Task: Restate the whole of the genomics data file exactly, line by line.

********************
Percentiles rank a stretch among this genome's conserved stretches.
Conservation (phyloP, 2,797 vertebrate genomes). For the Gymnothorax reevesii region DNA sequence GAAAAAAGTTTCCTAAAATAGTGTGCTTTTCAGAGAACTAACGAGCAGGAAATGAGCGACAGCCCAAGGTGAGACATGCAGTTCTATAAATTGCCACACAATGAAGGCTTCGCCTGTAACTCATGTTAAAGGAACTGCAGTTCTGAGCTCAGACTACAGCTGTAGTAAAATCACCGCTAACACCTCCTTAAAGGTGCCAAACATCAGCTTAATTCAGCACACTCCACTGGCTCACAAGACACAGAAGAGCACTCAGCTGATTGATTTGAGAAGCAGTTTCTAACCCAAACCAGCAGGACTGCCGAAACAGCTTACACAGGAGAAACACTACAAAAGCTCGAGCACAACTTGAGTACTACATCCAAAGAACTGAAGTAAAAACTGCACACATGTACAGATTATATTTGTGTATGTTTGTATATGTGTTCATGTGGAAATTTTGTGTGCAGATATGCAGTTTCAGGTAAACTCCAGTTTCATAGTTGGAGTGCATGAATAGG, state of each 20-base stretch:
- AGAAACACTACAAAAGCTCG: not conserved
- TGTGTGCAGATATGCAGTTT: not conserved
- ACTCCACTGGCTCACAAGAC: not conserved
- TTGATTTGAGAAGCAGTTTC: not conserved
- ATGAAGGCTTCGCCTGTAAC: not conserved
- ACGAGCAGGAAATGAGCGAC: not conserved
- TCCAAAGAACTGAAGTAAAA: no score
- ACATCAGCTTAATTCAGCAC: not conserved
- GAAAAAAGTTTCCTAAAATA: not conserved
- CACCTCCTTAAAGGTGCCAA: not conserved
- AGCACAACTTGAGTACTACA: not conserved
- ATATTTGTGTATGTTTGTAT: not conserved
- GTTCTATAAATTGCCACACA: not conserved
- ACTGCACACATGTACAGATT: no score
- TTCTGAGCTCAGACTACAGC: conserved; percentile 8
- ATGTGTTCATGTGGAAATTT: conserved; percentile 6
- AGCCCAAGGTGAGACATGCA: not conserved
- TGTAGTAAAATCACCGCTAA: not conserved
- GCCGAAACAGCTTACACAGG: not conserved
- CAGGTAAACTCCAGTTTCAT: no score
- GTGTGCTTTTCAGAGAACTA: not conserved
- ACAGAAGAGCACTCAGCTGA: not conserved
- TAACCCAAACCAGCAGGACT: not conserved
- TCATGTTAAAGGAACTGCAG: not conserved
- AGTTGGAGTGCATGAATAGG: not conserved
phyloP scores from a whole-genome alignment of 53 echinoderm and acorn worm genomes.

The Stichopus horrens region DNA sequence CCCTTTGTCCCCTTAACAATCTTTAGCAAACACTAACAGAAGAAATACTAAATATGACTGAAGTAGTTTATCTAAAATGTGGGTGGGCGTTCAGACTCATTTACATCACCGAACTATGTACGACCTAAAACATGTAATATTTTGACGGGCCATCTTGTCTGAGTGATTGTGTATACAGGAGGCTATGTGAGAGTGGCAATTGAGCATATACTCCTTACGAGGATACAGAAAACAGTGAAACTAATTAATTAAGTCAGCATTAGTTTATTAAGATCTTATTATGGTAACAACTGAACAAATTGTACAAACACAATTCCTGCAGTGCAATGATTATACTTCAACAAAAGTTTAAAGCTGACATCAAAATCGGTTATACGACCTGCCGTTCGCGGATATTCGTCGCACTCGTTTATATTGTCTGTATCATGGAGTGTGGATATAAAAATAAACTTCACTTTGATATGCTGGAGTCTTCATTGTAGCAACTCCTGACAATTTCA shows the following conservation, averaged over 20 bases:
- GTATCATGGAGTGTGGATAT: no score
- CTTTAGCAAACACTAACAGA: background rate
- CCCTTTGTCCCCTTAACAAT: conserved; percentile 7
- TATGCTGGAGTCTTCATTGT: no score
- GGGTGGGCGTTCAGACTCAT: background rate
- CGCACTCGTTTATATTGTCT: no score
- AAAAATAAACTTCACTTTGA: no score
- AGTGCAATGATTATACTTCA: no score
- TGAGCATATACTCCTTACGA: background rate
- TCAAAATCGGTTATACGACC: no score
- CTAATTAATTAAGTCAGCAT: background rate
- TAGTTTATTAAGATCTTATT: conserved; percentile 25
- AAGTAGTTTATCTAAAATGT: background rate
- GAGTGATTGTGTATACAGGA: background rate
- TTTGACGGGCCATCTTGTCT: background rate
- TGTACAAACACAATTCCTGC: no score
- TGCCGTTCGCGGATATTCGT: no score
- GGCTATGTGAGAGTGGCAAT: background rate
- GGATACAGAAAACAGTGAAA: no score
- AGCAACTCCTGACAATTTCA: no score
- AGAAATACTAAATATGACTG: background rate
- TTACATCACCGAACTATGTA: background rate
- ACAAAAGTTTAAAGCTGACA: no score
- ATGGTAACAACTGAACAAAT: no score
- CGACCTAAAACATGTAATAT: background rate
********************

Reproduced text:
Percentiles rank a stretch among this genome's conserved stretches.
Conservation (phyloP, 2,797 vertebrate genomes). For the Gymnothorax reevesii region DNA sequence GAAAAAAGTTTCCTAAAATAGTGTGCTTTTCAGAGAACTAACGAGCAGGAAATGAGCGACAGCCCAAGGTGAGACATGCAGTTCTATAAATTGCCACACAATGAAGGCTTCGCCTGTAACTCATGTTAAAGGAACTGCAGTTCTGAGCTCAGACTACAGCTGTAGTAAAATCACCGCTAACACCTCCTTAAAGGTGCCAAACATCAGCTTAATTCAGCACACTCCACTGGCTCACAAGACACAGAAGAGCACTCAGCTGATTGATTTGAGAAGCAGTTTCTAACCCAAACCAGCAGGACTGCCGAAACAGCTTACACAGGAGAAACACTACAAAAGCTCGAGCACAACTTGAGTACTACATCCAAAGAACTGAAGTAAAAACTGCACACATGTACAGATTATATTTGTGTATGTTTGTATATGTGTTCATGTGGAAATTTTGTGTGCAGATATGCAGTTTCAGGTAAACTCCAGTTTCATAGTTGGAGTGCATGAATAGG, state of each 20-base stretch:
- AGAAACACTACAAAAGCTCG: not conserved
- TGTGTGCAGATATGCAGTTT: not conserved
- ACTCCACTGGCTCACAAGAC: not conserved
- TTGATTTGAGAAGCAGTTTC: not conserved
- ATGAAGGCTTCGCCTGTAAC: not conserved
- ACGAGCAGGAAATGAGCGAC: not conserved
- TCCAAAGAACTGAAGTAAAA: no score
- ACATCAGCTTAATTCAGCAC: not conserved
- GAAAAAAGTTTCCTAAAATA: not conserved
- CACCTCCTTAAAGGTGCCAA: not conserved
- AGCACAACTTGAGTACTACA: not conserved
- ATATTTGTGTATGTTTGTAT: not conserved
- GTTCTATAAATTGCCACACA: not conserved
- ACTGCACACATGTACAGATT: no score
- TTCTGAGCTCAGACTACAGC: conserved; percentile 8
- ATGTGTTCATGTGGAAATTT: conserved; percentile 6
- AGCCCAAGGTGAGACATGCA: not conserved
- TGTAGTAAAATCACCGCTAA: not conserved
- GCCGAAACAGCTTACACAGG: not conserved
- CAGGTAAACTCCAGTTTCAT: no score
- GTGTGCTTTTCAGAGAACTA: not conserved
- ACAGAAGAGCACTCAGCTGA: not conserved
- TAACCCAAACCAGCAGGACT: not conserved
- TCATGTTAAAGGAACTGCAG: not conserved
- AGTTGGAGTGCATGAATAGG: not conserved
phyloP scores from a whole-genome alignment of 53 echinoderm and acorn worm genomes.

The Stichopus horrens region DNA sequence CCCTTTGTCCCCTTAACAATCTTTAGCAAACACTAACAGAAGAAATACTAAATATGACTGAAGTAGTTTATCTAAAATGTGGGTGGGCGTTCAGACTCATTTACATCACCGAACTATGTACGACCTAAAACATGTAATATTTTGACGGGCCATCTTGTCTGAGTGATTGTGTATACAGGAGGCTATGTGAGAGTGGCAATTGAGCATATACTCCTTACGAGGATACAGAAAACAGTGAAACTAATTAATTAAGTCAGCATTAGTTTATTAAGATCTTATTATGGTAACAACTGAACAAATTGTACAAACACAATTCCTGCAGTGCAATGATTATACTTCAACAAAAGTTTAAAGCTGACATCAAAATCGGTTATACGACCTGCCGTTCGCGGATATTCGTCGCACTCGTTTATATTGTCTGTATCATGGAGTGTGGATATAAAAATAAACTTCACTTTGATATGCTGGAGTCTTCATTGTAGCAACTCCTGACAATTTCA shows the following conservation, averaged over 20 bases:
- GTATCATGGAGTGTGGATAT: no score
- CTTTAGCAAACACTAACAGA: background rate
- CCCTTTGTCCCCTTAACAAT: conserved; percentile 7
- TATGCTGGAGTCTTCATTGT: no score
- GGGTGGGCGTTCAGACTCAT: background rate
- CGCACTCGTTTATATTGTCT: no score
- AAAAATAAACTTCACTTTGA: no score
- AGTGCAATGATTATACTTCA: no score
- TGAGCATATACTCCTTACGA: background rate
- TCAAAATCGGTTATACGACC: no score
- CTAATTAATTAAGTCAGCAT: background rate
- TAGTTTATTAAGATCTTATT: conserved; percentile 25
- AAGTAGTTTATCTAAAATGT: background rate
- GAGTGATTGTGTATACAGGA: background rate
- TTTGACGGGCCATCTTGTCT: background rate
- TGTACAAACACAATTCCTGC: no score
- TGCCGTTCGCGGATATTCGT: no score
- GGCTATGTGAGAGTGGCAAT: background rate
- GGATACAGAAAACAGTGAAA: no score
- AGCAACTCCTGACAATTTCA: no score
- AGAAATACTAAATATGACTG: background rate
- TTACATCACCGAACTATGTA: background rate
- ACAAAAGTTTAAAGCTGACA: no score
- ATGGTAACAACTGAACAAAT: no score
- CGACCTAAAACATGTAATAT: background rate